When called to him, upon his receiving the fatal wound, I found him half sitting on the ground, supported in the arms of Mr. Pendleton. His countenance of death I shall never forget. He had at that instant just strength to say, “This is a mortal wound, Doctor;” when he sunk away, and became to all appearance lifeless. I immediately stripped up his clothes, and soon, alas! ascertained that the direction of the ball must have been through some vital part.* His pulses were not to be felt; his respiration was entirely suspended; and upon laying my hand on his heart, and perceiving no motion there, I considered him as irrecoverably gone. I however observed to Mr. Pendleton, that the only chance for his reviving was immediately to get him upon the water. We therefore lifted him up, and carried him out of the wood, to the margin of the bank, where the bargemen aided us in conveying him into the boat, which immediately put off. During all this time I could not discover the least symptom of returning life. I now rubbed his face, lips, and temples, with spirits of hartshorne, applied it to his neck and breast, and to the wrists and palms of his hands, and endeavoured to pour some into his mouth. When we had got, as I should judge, about 50 yards from the shore, some imperfect efforts to breathe were for the first time manifest: in a few minutes he sighed, and became sensible to the impression of the hartshorne, or the fresh air of the water: He breathed; his eyes, hardly opened, wandered, without fixing upon any objects; to our great joy he at length spoke: “My vision is indistinct,” were his first words. His pulse became more perceptible; his respiration more regular; his sight returned. I then examined the wound to know if there was any dangerous discharge of blood; upon slightly pressing his side it gave him pain; on which I desisted. Soon after recovering his sight, he happened to cast his eye upon the case of pistols, and observing the one that he had had in his hand lying on the outside, he said, “Take care of that pistol; it is undischarged, and still cocked; it may go off and do harm;—Pendleton knows, (attempting to turn his head towards him) that I did not intend to fire at him.” “Yes,” said Mr. Pendleton, understanding his wish, “I have already made Dr. Hosack acquainted with your determination as to that.” He then closed his eyes and remained calm, without any disposition to speak; nor did he say much afterwards, excepting in reply to my questions as to his feelings. He asked me once or twice, how I found his pulse; and he informed me that his lower extremities had lost all feeling; manifesting to me that he entertained no hopes that he should long survive. I changed the posture of his limbs, but to no purpose; they had totally lost their sensibility. Perceiving that we approached the shore, he said, “Let Mrs. Hamilton be immediately sent for—let the event be gradually broken to her; but give her hopes.” Looking up we saw his friend Mr. Bayard standing on the wharf in great agitation. He had been told by his servant that Gen. Hamilton, Mr. Pendleton, and myself, had crossed the river in a boat together, and too well he conjectured the fatal errand, and foreboded the dreadful result. Perceiving, as we came nearer, that Mr. Pendleton and myself only sat up in the stern sheets, he clasped his hands together in the most violent apprehension; but when I called to him to have a cot prepared, and he at the same moment saw his poor friend lying in the bottom of the boat, he threw up his eyes and burst into a flood of tears and lamentation. Hamilton alone appeared tranquil and composed. We then conveyed him as tenderly as possible up to the house. The distresses of this amiable family were such that till the first shock was abated, they were scarcely able to summon fortitude enough to yield sufficient assistance to their dying friend.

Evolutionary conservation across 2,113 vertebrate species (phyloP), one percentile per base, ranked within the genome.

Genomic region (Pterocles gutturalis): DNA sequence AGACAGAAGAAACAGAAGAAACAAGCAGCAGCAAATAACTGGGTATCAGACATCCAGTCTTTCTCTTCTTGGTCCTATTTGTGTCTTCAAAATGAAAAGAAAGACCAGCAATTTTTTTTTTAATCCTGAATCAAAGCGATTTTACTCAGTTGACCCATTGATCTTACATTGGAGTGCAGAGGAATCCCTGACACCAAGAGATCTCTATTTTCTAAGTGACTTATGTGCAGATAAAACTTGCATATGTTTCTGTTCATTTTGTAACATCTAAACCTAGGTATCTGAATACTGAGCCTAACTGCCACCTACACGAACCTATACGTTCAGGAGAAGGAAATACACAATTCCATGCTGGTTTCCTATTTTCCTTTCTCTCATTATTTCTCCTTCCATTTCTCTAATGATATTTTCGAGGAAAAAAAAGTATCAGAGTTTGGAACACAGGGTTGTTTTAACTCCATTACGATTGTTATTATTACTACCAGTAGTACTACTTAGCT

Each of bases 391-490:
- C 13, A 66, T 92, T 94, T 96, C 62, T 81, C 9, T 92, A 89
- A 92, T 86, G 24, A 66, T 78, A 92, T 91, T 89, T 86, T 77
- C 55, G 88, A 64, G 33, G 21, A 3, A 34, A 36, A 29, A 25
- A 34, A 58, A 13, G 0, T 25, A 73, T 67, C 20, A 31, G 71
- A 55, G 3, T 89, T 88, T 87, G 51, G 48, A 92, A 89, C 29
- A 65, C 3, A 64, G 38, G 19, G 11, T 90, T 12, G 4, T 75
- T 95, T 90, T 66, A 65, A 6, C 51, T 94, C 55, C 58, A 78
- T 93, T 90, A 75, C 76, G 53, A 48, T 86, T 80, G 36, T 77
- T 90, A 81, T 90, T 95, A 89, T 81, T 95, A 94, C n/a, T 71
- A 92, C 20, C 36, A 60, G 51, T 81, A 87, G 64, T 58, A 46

Upon our reaching the house he became more languid, occasioned probably by the agitation of his removal from the boat. I gave him a little weak wine and water. When he recovered his feelings, he complained of pain in his back; we immediately undressed him, laid him in bed, and darkened the room. I then gave him a large anodyne, which I frequently repeated. During the first day he took upwards of an ounce of laudanum; and tepid anodyne fomentations were also applied to those parts nearest the seat of his pain. Yet were his sufferings, during the whole of the day, almost intolerable.* I had not the shadow of a hope of his recovery, and Dr. Post, whom I requested might be sent for immediately on our reaching Mr. Bayard’s house, united with me in this opinion. General Rey,2 the French Consul, also had the goodness to invite the surgeons of the French frigates in our harbour, as they had had much experience in gunshot wounds, to render their assistance. They immediately came; but to prevent his being disturbed I stated to them his situation, described the nature of his wound and the direction of the ball, with all the symptoms that could enable them to form an opinion as to the event. One of the gentlemen then accompanied me to the bed side. The result was a confirmation of the opinion that had already been expressed by Dr. Post and myself.